Johnson said administrators will obtain that information and share it out with the board at an upcoming meeting. 

CONTACT: michael@oakpark.com

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Jeff Schroeder from Oak Park  

Posted: September 13th, 2019 9:59 AM

There are some class activities that might not be considered extra-curricular but often require after school time. For example, concerts, tours and fundraising events by the bands, orchestras and choirs. What I was concerned about watching "America to Me" was the difficulties encountered by the student was both in wrestling and band. He got a big hassle for wanting to attend the Bowl game with the Marching Band, something he had earned. When I was in school, back in the 1970's, I participated in football, choir and concert band. Is that possible today?

Kevin Peppard  

Posted: September 11th, 2019 3:08 PM

On the whole, I support this effort, in that it would move more students toward a feeling of belonging to the school, something lacked by too many . I proposed such an effort when I ran for the Board years. You could even make such participation mandatory, where there could be numerous "outs", such as going to a tutoring center, or performing some community service work (such as being a "Candy Striper" at a local hospital) every few weekends (we could supply the transportation). Hardship cases (e.g., a sick parent at home) could be adjusted for. Some districts have tried this, and it is legal. After all, the school stands "in loco parentis" (in the place of the parents", and has a strong degree of control during the school day. This has been tried and found legal in some districts. One member of the PTO Caucus. a nominating committee back then for Board membership, was a highly successful African American banker on LaSalle street. He called it "The Naval Academy" (he was an Annapolis graduate himself). There, everyone participates in something. If you're not on the football team, you can be the equipment manager, Or work on relationships of the Academy with the Annapolis community. Everyone does something, and you're a member of a team, the few Midshipmen who are privileged to enter. I realize that there are libertarian issues here , but the students are not yet adults, and may need direction not given in some homes. The Chicago Police will tell you that many gang members join up because it provides a sense of family that is lacking. With regard to improved grades and attendance, some of that may be spurious correlation, since those who participate in activities may be better students to begin with. So the program may be more useful in ameliorating some disaffection. But it's worth a try, and the District has the money to experiment, since it doesn't seem to want to return the huge surplus it has collected. Support Activities, not an over-sized Olympic Pool.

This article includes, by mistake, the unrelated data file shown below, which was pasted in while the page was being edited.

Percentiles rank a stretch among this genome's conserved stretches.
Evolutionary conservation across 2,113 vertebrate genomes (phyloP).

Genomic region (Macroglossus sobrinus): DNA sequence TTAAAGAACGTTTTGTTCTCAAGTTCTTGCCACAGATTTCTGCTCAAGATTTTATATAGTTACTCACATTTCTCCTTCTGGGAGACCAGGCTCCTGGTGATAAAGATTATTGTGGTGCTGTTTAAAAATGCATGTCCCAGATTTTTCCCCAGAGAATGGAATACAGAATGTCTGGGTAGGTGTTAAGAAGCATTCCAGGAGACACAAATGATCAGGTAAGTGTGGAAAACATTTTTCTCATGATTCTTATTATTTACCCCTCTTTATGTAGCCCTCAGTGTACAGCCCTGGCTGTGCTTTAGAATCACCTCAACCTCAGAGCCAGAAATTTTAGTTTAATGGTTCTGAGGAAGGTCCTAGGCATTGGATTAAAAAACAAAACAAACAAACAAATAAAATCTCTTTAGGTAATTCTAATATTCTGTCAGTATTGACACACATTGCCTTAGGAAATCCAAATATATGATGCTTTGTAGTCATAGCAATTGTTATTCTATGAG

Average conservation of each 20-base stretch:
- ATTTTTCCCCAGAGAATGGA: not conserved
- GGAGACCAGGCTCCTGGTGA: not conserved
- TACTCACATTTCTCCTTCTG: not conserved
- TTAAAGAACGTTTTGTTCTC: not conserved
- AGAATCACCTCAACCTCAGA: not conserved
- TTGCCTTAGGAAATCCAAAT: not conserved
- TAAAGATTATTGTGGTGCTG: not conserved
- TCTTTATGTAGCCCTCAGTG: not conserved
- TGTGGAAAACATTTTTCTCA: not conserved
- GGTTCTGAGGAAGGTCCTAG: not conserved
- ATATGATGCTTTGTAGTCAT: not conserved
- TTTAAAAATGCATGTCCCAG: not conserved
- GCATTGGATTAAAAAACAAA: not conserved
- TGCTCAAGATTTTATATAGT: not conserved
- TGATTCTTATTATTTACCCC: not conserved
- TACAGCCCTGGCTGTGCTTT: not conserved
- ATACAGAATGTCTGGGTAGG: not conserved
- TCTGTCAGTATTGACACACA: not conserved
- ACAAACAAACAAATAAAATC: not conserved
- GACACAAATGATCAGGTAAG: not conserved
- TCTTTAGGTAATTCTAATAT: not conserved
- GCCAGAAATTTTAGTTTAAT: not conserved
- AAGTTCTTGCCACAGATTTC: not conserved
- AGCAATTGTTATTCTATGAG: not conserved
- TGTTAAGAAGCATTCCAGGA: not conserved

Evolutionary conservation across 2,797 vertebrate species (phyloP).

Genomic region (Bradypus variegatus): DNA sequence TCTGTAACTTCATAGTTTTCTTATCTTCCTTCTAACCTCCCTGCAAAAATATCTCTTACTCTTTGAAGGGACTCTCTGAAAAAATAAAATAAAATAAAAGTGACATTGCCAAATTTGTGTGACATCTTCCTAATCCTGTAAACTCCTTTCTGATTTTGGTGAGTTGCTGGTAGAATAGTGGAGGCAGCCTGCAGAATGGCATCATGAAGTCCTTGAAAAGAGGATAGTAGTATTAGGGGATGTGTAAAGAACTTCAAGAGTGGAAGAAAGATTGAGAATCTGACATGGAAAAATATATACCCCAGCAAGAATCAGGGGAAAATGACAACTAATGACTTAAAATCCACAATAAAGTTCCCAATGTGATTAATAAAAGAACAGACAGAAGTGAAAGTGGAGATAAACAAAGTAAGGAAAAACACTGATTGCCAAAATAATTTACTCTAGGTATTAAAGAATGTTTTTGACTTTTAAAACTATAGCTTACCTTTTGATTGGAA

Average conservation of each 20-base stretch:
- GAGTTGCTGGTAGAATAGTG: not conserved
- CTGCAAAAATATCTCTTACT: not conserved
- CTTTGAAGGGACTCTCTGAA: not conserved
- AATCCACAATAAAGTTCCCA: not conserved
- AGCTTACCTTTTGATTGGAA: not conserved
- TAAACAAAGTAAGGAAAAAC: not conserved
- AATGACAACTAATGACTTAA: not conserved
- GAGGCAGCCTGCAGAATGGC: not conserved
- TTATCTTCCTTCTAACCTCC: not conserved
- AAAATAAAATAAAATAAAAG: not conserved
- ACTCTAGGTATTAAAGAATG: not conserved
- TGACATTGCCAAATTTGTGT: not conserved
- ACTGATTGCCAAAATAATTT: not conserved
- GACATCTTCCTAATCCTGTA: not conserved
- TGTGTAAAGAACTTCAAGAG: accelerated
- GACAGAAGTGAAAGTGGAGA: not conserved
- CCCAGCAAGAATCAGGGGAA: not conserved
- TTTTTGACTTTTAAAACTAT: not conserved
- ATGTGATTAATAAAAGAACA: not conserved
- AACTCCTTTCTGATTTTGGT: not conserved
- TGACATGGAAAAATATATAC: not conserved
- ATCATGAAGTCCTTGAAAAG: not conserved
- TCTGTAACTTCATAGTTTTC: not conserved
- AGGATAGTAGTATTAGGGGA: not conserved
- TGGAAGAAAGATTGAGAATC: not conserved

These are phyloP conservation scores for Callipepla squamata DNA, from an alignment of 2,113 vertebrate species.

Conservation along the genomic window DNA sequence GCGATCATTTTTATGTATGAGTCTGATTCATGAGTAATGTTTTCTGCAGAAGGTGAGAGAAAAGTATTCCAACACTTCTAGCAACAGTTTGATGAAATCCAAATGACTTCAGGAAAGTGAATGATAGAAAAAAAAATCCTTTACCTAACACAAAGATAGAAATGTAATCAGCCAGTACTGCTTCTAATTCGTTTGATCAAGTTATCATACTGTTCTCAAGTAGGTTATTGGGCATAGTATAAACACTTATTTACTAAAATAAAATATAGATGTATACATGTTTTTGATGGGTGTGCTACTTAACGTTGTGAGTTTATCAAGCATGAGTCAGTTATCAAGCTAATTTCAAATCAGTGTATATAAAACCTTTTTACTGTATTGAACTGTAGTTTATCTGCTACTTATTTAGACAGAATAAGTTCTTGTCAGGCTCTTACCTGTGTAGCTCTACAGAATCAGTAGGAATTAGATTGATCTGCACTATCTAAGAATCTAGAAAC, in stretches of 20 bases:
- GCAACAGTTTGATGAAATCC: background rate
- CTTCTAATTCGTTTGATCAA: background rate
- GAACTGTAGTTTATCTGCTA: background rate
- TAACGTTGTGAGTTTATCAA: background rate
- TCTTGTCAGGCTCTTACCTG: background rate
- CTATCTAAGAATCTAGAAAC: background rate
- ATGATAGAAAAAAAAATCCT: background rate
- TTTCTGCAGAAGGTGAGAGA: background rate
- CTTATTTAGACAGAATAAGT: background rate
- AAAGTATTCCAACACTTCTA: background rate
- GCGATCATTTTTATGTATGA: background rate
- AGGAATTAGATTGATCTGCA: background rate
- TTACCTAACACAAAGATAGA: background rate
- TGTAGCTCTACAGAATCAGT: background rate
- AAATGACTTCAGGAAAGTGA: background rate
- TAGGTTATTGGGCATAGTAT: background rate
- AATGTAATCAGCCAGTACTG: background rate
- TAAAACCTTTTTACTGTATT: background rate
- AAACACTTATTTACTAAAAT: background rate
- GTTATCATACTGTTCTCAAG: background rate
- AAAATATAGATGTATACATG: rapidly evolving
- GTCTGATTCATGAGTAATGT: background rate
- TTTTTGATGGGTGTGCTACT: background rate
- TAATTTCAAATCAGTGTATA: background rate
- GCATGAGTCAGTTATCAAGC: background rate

Mindy Credi  

Posted: September 11th, 2019 3:04 PM

Selzer is great, but he's just the AD. Shouldn't all extracurricular activities push to have representation? Math team? Debate? UN? Speech?

Jeanine Pedersen  

Posted: September 11th, 2019 2:25 PM

So should we assume from this article that biracial and Asian students don't participate in any sports?